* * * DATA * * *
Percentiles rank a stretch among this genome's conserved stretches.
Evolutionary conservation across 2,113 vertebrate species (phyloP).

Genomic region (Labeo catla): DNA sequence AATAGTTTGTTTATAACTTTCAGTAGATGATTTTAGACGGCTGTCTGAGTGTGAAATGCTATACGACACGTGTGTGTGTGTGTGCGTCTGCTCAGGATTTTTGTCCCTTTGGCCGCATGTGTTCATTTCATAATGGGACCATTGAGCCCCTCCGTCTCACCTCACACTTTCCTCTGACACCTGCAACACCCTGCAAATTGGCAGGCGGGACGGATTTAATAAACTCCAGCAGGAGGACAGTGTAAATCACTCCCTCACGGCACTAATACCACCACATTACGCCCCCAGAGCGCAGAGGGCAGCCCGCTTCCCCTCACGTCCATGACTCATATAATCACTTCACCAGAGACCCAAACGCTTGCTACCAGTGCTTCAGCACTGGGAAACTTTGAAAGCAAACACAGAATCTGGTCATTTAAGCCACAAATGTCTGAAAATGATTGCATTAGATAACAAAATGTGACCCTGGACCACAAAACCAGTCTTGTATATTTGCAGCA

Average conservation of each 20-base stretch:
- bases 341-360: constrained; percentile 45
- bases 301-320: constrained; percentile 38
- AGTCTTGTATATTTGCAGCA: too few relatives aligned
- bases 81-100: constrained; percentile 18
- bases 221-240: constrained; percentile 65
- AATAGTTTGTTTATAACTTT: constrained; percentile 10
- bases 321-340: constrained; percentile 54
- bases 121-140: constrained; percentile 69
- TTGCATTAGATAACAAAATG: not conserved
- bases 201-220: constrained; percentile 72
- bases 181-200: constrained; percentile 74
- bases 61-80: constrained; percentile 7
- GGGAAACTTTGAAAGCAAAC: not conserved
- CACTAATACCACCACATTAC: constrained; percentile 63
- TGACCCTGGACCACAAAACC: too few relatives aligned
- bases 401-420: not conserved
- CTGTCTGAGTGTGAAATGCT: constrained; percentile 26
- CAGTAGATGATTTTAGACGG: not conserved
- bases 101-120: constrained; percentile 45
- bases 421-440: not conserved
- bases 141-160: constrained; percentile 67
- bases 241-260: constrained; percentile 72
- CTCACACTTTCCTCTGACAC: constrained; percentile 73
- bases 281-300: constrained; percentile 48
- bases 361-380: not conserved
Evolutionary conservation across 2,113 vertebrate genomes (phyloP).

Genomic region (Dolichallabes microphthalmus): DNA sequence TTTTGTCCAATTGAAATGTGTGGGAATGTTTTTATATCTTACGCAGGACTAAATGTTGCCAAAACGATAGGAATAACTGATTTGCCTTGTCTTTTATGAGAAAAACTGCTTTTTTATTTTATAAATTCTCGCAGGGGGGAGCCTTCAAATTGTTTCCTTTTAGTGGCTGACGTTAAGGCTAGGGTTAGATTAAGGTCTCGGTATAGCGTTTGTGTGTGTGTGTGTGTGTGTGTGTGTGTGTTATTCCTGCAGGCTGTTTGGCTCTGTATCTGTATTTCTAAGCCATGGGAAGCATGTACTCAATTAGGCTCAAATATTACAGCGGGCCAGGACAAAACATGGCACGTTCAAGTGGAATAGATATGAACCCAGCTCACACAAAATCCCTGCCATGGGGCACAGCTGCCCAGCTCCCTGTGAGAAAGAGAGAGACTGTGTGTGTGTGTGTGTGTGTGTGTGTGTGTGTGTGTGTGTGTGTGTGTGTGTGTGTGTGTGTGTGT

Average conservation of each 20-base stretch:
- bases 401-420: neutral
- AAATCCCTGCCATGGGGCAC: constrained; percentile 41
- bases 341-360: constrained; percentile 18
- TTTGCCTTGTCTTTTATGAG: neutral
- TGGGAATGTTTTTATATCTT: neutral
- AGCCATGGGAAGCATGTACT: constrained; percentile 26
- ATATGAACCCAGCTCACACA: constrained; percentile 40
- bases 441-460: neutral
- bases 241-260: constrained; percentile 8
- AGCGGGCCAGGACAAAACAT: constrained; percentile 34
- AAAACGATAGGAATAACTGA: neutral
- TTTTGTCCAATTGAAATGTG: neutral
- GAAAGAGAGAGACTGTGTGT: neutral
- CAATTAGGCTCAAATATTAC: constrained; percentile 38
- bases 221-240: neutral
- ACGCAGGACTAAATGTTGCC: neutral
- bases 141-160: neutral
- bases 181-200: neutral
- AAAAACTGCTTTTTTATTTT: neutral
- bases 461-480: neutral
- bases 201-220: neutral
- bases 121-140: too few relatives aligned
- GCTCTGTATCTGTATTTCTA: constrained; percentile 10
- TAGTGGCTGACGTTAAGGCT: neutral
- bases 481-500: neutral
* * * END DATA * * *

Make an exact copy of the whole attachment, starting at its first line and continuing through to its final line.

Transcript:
Percentiles rank a stretch among this genome's conserved stretches.
Evolutionary conservation across 2,113 vertebrate species (phyloP).

Genomic region (Labeo catla): DNA sequence AATAGTTTGTTTATAACTTTCAGTAGATGATTTTAGACGGCTGTCTGAGTGTGAAATGCTATACGACACGTGTGTGTGTGTGTGCGTCTGCTCAGGATTTTTGTCCCTTTGGCCGCATGTGTTCATTTCATAATGGGACCATTGAGCCCCTCCGTCTCACCTCACACTTTCCTCTGACACCTGCAACACCCTGCAAATTGGCAGGCGGGACGGATTTAATAAACTCCAGCAGGAGGACAGTGTAAATCACTCCCTCACGGCACTAATACCACCACATTACGCCCCCAGAGCGCAGAGGGCAGCCCGCTTCCCCTCACGTCCATGACTCATATAATCACTTCACCAGAGACCCAAACGCTTGCTACCAGTGCTTCAGCACTGGGAAACTTTGAAAGCAAACACAGAATCTGGTCATTTAAGCCACAAATGTCTGAAAATGATTGCATTAGATAACAAAATGTGACCCTGGACCACAAAACCAGTCTTGTATATTTGCAGCA

Average conservation of each 20-base stretch:
- bases 341-360: constrained; percentile 45
- bases 301-320: constrained; percentile 38
- AGTCTTGTATATTTGCAGCA: too few relatives aligned
- bases 81-100: constrained; percentile 18
- bases 221-240: constrained; percentile 65
- AATAGTTTGTTTATAACTTT: constrained; percentile 10
- bases 321-340: constrained; percentile 54
- bases 121-140: constrained; percentile 69
- TTGCATTAGATAACAAAATG: not conserved
- bases 201-220: constrained; percentile 72
- bases 181-200: constrained; percentile 74
- bases 61-80: constrained; percentile 7
- GGGAAACTTTGAAAGCAAAC: not conserved
- CACTAATACCACCACATTAC: constrained; percentile 63
- TGACCCTGGACCACAAAACC: too few relatives aligned
- bases 401-420: not conserved
- CTGTCTGAGTGTGAAATGCT: constrained; percentile 26
- CAGTAGATGATTTTAGACGG: not conserved
- bases 101-120: constrained; percentile 45
- bases 421-440: not conserved
- bases 141-160: constrained; percentile 67
- bases 241-260: constrained; percentile 72
- CTCACACTTTCCTCTGACAC: constrained; percentile 73
- bases 281-300: constrained; percentile 48
- bases 361-380: not conserved
Evolutionary conservation across 2,113 vertebrate genomes (phyloP).

Genomic region (Dolichallabes microphthalmus): DNA sequence TTTTGTCCAATTGAAATGTGTGGGAATGTTTTTATATCTTACGCAGGACTAAATGTTGCCAAAACGATAGGAATAACTGATTTGCCTTGTCTTTTATGAGAAAAACTGCTTTTTTATTTTATAAATTCTCGCAGGGGGGAGCCTTCAAATTGTTTCCTTTTAGTGGCTGACGTTAAGGCTAGGGTTAGATTAAGGTCTCGGTATAGCGTTTGTGTGTGTGTGTGTGTGTGTGTGTGTGTGTTATTCCTGCAGGCTGTTTGGCTCTGTATCTGTATTTCTAAGCCATGGGAAGCATGTACTCAATTAGGCTCAAATATTACAGCGGGCCAGGACAAAACATGGCACGTTCAAGTGGAATAGATATGAACCCAGCTCACACAAAATCCCTGCCATGGGGCACAGCTGCCCAGCTCCCTGTGAGAAAGAGAGAGACTGTGTGTGTGTGTGTGTGTGTGTGTGTGTGTGTGTGTGTGTGTGTGTGTGTGTGTGTGTGTGTGTGT

Average conservation of each 20-base stretch:
- bases 401-420: neutral
- AAATCCCTGCCATGGGGCAC: constrained; percentile 41
- bases 341-360: constrained; percentile 18
- TTTGCCTTGTCTTTTATGAG: neutral
- TGGGAATGTTTTTATATCTT: neutral
- AGCCATGGGAAGCATGTACT: constrained; percentile 26
- ATATGAACCCAGCTCACACA: constrained; percentile 40
- bases 441-460: neutral
- bases 241-260: constrained; percentile 8
- AGCGGGCCAGGACAAAACAT: constrained; percentile 34
- AAAACGATAGGAATAACTGA: neutral
- TTTTGTCCAATTGAAATGTG: neutral
- GAAAGAGAGAGACTGTGTGT: neutral
- CAATTAGGCTCAAATATTAC: constrained; percentile 38
- bases 221-240: neutral
- ACGCAGGACTAAATGTTGCC: neutral
- bases 141-160: neutral
- bases 181-200: neutral
- AAAAACTGCTTTTTTATTTT: neutral
- bases 461-480: neutral
- bases 201-220: neutral
- bases 121-140: too few relatives aligned
- GCTCTGTATCTGTATTTCTA: constrained; percentile 10
- TAGTGGCTGACGTTAAGGCT: neutral
- bases 481-500: neutral